Job hopping and what you can do about it

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The jobs they are a-changin’

When my father retired from his role as a civil servant ten years ago, he had been in his current role for eighteen years. That wasn’t necessarily eighteen years of solid growth and progression, either. It was just eighteen years of grafting the same old, day in, day out, in order to make sure that he provided for our family. Granted, my father was not working in technology, and also granted – and I am sure he wouldn’t mind me saying – he was not as career driven as many of us working in technology are. Yet, the generation that are beginning to retire are leaving behind a work landscape that is radically different from the one that they entered. Jobs for life, secure tenure and final salary pensions are pretty much a thing of the past. The new workforce must be more entrepreneurial, and as a result, they are less loyal to the companies they work for.

The tenure of my father’s last job is almost unheard of in technology. The average time spent in one role has been trending dramatically downward with time. When Travis Kalanick stepped down from his role as CEO of Uber in 2017, he had been in the job for 6.5 years. This was 5 times longer than the average Uber employee at 1.32 years. According to Business Insider, the average tenure at Facebook was 2.02 years, Google 1.9 years, Apple 1.85 years and Snap 1.62. Job hopping has nearly doubled in the last 20 years. The fact is inescapable: it is the world we now live in.

If you are a manager who thinks that your staff are going to stay loyal to you for many years, then you are only setting yourself up for disappointment. But there are ways that you can increase the chance that staff are going to stay longer than average in your organization. Before we look at some techniques that can help retain staff, let’s have a look into why people are motivated to move around.

Why are people changing jobs so much?

There are many reasons why people in the technology industry find themselves with itchy feet. These reasons are not necessarily mutually exclusive, either. They compound to create even more compelling reasons to keep changing role. Job hopping is more prevalent in the younger members of the workforce, but the following reasons are also applicable to staff of all ages.

  • Economic and social instability. For those that are just graduating from university, economic and personal situations are challenging. The increasingly high cost of housing, especially in metropolitan areas where jobs are, and mounting debt from education mean that being able to purchase a home and find a stable job that pays well is tough. Given that there is less to lose, many use their twenties and early thirties as a time to not settle, and instead let their career pull them towards new experiences and locations.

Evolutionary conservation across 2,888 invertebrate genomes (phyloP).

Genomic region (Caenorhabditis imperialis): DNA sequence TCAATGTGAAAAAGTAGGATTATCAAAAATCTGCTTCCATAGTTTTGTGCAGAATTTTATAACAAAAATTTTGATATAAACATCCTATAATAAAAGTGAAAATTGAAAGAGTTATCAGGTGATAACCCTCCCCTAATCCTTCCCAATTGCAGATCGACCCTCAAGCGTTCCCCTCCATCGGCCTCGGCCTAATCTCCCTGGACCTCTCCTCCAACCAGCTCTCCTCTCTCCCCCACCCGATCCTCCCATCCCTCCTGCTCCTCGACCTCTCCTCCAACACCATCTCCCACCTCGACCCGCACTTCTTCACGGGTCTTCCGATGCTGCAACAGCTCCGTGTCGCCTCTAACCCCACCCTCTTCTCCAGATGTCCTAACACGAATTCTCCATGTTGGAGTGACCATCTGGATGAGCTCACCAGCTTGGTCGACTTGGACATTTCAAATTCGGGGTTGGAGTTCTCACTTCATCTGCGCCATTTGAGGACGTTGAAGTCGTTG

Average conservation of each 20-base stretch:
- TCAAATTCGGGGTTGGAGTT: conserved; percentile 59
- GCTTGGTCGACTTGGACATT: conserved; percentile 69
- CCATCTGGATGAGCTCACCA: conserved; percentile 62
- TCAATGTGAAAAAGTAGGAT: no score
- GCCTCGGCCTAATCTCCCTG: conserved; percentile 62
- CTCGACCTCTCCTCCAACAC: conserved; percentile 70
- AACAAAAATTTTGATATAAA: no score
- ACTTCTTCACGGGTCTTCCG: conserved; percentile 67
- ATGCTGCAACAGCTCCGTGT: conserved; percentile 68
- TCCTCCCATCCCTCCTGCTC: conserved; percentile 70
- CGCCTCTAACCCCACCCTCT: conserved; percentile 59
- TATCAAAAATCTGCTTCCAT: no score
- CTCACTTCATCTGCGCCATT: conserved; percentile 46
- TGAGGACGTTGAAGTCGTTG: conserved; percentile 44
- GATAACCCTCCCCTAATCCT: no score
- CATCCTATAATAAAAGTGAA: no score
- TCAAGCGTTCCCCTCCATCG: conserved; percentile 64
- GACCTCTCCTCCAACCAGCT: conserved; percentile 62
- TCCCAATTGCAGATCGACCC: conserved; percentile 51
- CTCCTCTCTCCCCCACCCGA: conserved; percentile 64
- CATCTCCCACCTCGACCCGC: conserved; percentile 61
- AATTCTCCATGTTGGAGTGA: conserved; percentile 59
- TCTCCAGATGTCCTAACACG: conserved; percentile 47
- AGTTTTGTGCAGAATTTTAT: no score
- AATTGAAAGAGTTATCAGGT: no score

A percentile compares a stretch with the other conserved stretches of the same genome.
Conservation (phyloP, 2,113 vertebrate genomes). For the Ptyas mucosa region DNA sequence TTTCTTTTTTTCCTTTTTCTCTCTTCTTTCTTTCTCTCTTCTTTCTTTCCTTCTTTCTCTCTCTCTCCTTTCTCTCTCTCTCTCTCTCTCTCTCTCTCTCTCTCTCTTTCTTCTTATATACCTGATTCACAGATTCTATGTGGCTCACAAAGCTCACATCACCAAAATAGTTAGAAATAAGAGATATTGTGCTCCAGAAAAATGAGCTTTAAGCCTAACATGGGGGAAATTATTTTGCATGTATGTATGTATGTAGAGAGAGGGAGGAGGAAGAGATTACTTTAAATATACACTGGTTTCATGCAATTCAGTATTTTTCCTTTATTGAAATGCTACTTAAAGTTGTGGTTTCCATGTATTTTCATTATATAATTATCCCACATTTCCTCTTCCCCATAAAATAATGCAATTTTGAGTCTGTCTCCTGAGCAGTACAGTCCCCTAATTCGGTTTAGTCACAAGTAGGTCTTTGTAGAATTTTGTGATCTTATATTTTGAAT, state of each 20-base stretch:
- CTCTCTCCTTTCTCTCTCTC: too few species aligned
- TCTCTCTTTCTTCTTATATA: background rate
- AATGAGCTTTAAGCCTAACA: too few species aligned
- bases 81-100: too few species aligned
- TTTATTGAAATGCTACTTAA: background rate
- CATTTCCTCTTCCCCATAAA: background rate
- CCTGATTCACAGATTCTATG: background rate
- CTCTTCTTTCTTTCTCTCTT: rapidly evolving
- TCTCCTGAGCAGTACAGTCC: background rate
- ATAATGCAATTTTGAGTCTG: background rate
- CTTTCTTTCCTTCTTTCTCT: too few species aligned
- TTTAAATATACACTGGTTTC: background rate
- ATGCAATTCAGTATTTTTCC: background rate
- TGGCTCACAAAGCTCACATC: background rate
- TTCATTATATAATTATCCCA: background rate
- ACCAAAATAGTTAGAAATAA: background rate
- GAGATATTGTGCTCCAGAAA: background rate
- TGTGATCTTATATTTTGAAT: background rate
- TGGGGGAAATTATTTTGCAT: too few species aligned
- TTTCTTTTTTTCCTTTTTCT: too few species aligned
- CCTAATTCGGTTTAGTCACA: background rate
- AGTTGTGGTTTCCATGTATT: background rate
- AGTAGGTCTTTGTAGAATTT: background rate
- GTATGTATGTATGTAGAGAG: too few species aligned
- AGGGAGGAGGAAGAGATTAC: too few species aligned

• Wanting to experience the broadest possible work. Technology moves exceptionally fast. Many companies do not allow enough opportunity for their staff to experience a varying range of challenges and technologies on a regular basis, so leaving to work elsewhere is often less effort than waiting for the latest open source projects to gain traction from within or for a more interesting role to open up in another team.
  • Pay. As disappointing as the situation in, in general, the easiest time to negotiate a big pay rise is when you are changing to a new job. Given how much saving is required to put down a deposit on a first property, it’s no wonder that many people, as they gain experience, find that changing job rather than fighting for an internal promotion is the easiest way of increasing their salary and thus making steps towards securing their financial future. Engineering skills, especially in big data and AI, are in exceptionally high demand and there are many more jobs than there are qualified applicants.
  • Embracing challenge and risk. Changing jobs frequently means that people don’t have to live with long-term consequences. Large, complex, draining projects can create epic amounts of technical debt and maintenance, and changing jobs is a way of always being involved in the exciting stages of projects rather than having to pick up the pieces at the end.
  • Frustration. After the honeymoon period is over and the realities of a new role have settled in, frustration can begin to build. That colleague who is an absolute pain to work with. That manager who won’t allow for any career progression. That death march project that won’t ever end. That old legacy part of the system that keeps blowing up. It’s much harder to negotiate sweeping change from within, and it is often highly political. Sometimes it’s just easier to quit and move elsewhere.